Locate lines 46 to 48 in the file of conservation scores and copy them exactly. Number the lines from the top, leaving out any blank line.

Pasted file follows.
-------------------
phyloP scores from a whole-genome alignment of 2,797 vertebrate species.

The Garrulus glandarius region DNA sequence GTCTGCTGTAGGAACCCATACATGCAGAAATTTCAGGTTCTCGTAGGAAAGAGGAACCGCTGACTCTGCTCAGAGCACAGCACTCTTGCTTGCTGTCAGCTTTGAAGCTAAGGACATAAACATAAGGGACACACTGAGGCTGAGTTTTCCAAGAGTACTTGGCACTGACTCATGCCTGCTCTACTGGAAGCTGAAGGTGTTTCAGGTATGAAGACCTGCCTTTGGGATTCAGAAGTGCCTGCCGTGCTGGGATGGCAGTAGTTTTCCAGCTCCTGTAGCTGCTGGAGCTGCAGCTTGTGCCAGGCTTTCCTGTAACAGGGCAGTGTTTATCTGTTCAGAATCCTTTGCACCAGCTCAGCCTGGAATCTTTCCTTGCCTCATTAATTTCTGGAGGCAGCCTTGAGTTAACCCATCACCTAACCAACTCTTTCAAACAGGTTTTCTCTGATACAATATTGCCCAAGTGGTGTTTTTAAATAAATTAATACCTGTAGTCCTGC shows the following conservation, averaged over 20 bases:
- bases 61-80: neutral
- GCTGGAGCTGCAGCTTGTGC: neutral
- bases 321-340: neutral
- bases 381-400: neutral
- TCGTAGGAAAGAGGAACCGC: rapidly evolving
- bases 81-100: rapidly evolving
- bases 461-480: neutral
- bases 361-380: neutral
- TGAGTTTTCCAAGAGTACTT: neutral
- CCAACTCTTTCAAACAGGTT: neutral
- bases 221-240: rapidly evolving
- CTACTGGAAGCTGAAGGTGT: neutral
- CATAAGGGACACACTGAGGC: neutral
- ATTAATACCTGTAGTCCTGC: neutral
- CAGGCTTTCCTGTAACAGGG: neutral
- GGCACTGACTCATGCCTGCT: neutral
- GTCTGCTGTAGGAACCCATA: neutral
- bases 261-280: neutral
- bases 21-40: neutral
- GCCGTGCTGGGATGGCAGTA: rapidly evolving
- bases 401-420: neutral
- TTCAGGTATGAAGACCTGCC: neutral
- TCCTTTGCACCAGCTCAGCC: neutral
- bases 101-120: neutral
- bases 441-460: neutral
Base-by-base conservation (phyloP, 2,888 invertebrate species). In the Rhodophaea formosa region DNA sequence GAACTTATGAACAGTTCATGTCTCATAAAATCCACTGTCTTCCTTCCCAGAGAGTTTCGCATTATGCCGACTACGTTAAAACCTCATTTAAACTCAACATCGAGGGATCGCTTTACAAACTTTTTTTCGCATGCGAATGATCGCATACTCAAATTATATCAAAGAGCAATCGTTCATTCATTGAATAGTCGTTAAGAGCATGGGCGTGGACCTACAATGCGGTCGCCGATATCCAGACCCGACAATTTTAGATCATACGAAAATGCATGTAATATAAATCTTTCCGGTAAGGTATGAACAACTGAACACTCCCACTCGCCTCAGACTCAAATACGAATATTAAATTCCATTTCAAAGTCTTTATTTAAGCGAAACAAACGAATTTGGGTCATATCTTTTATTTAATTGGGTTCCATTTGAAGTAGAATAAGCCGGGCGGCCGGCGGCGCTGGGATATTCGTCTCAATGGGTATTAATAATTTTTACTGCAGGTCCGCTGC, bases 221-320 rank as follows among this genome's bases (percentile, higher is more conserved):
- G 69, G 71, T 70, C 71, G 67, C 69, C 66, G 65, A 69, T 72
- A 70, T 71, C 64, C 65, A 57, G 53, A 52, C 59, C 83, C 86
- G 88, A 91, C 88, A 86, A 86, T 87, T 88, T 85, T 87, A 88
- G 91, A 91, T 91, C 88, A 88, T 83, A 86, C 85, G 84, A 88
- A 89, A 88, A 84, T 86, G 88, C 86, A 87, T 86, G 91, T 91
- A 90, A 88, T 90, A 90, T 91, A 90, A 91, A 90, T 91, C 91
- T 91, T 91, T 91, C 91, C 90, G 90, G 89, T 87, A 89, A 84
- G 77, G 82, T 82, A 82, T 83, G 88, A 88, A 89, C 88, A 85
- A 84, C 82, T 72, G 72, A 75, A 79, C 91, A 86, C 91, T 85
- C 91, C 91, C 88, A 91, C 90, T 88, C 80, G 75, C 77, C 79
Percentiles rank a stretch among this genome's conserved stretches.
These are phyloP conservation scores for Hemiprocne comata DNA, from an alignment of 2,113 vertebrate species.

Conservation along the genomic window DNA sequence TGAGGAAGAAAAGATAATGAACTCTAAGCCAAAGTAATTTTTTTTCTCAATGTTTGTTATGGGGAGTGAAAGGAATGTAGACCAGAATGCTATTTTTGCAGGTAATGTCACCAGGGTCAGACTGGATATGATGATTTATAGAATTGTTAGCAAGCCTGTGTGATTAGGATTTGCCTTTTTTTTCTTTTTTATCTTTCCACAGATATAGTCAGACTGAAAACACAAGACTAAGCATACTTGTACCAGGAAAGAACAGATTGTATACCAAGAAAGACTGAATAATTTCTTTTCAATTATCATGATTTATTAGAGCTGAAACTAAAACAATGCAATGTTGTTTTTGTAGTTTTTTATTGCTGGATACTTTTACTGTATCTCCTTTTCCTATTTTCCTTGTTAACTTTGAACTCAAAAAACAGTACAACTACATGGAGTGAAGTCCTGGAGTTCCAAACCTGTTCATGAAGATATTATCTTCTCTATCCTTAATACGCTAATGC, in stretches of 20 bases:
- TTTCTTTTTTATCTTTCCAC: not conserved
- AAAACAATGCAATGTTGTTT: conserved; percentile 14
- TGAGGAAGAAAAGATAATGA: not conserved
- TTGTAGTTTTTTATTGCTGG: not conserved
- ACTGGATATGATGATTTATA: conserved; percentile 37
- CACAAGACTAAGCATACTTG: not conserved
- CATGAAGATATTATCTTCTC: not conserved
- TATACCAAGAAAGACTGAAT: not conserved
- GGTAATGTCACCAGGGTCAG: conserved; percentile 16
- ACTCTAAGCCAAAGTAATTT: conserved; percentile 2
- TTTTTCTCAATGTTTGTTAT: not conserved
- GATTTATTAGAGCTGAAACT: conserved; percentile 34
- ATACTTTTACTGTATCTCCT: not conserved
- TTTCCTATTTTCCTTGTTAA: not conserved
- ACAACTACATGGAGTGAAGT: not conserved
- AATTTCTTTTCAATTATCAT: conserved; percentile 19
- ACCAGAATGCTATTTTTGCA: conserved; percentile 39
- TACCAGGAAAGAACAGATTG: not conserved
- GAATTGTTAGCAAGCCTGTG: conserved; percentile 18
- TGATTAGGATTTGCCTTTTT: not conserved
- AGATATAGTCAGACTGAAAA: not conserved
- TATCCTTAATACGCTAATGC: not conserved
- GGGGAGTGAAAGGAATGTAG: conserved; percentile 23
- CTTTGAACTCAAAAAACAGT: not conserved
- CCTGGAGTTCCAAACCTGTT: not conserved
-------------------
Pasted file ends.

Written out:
- ACTGGATATGATGATTTATA: conserved; percentile 37
- CACAAGACTAAGCATACTTG: not conserved
- CATGAAGATATTATCTTCTC: not conserved